Pretoria reminds us of a location that belonged to the era around 1600 when the Southern Transvaal Ndebele captured the river valley. After sometime, another band of refugees occupied the area under the leadership of Mzilikazi during the difaqane in Natal. However, they were compelled to abandon the villages by a regiment of Zulu raiders in 1832.
Marthinus Pretorius, a leader of the Voortrekkers founded the city in 1855 and named it as Pretoria after his father's name, Andries Pretorius. In the Battle of the Blood River, Andries Pretorius became a national hero of the Voortrekkers and succeeded in negotiating the Sand River Convention (1852). After this convection, Pretoria previously known as Transvaal gained independence from British. On 1 May 1860, the city became the capital city of the South African Republic (ZAR), which marked the end of the Boers' settlement movements of the Great Trek.
The Republican forces encircled the city during the First Boer War between December 1880 and March 1881. To end the war, a peace treaty was signed at the Pretoria convection on 3 August 1881. The Second Boer War from 1899 to 1902 marked the end of the Transvaal Republic in Pretoria and displayed the intervention of British in South Africa. As a result of imprisonment of Winston Churchill at the Staats Model School in Pretoria along with his decision to escape Mozambique, the city was ceded to British under the leadership of Frederick Roberts on 5 June 1900. Finally, the war ended after signing the Peace negotiations of Vereeninging on 31 May 1902.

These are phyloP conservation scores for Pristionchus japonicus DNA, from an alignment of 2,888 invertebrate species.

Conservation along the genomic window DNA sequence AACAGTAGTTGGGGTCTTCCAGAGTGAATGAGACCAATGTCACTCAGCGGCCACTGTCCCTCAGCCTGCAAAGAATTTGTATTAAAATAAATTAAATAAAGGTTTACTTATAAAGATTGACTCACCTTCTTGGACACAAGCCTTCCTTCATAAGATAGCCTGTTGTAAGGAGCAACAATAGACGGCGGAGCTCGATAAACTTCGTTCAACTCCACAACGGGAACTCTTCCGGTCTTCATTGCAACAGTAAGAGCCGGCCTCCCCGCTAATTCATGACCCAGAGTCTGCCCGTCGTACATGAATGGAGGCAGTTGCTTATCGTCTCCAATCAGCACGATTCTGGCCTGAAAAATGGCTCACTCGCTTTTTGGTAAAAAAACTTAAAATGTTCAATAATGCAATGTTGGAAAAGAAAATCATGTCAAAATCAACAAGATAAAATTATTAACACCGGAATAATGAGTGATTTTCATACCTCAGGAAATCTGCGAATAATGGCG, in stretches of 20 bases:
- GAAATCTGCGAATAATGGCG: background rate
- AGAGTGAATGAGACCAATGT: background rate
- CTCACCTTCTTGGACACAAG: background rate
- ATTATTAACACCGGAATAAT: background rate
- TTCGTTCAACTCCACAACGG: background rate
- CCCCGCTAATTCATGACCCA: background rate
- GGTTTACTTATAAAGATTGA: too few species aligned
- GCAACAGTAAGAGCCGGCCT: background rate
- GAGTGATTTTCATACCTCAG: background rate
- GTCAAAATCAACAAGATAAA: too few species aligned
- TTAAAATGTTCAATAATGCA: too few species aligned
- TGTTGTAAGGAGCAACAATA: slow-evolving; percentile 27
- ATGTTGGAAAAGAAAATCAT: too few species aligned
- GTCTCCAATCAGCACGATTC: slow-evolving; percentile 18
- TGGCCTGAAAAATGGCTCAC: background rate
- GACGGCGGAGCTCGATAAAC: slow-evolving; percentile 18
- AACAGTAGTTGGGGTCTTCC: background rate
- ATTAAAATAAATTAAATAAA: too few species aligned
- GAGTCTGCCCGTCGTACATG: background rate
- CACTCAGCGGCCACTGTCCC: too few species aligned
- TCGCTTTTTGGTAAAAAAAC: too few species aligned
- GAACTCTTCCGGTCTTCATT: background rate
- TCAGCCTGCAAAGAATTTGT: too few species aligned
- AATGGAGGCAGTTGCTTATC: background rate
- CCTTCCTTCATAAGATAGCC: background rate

During the Second Boer War many forts were constructed for the protection of the city, but most of them got ruined. Some of the forts have been conserved as national monuments.
The unification of the Boer Republics of the ZAR, the Orange Free State along with the Cape Colony and Natal Colony in 1910 represented the formation of the Union of South Africa. After the formation of the Union of South Africa, Pretoria gained the title of the administrative capital of the whole of South Africa although Cape Town was the legislative capital. Pretoria was the capital of the province of Transvaal replacing Potchefstroom between 1860 and 1994. Pretoria attained the official city position on 14 October 1931. The city remained the administrative capital of South Africa until it became a republic in 1961.
The Metropolitan Municipality of Pretoria and its surrounding towns were named as Tshwane, after the formation of new municipal structures across South Africa in 2000. The city's sinister image as 'the capital of Apartheid South Africa' was changed by selecting Nelson Mandela as the country's first non-apartheid president.
The provision to change the name of the city to match the name of the Tshwane municipality by the African National Congress in the beginning of 2005 met with rigid opposition as it deprived the city of its history as founded by Pretorius. Much of the opposition was from Afrikaner civil rights groups and political parties.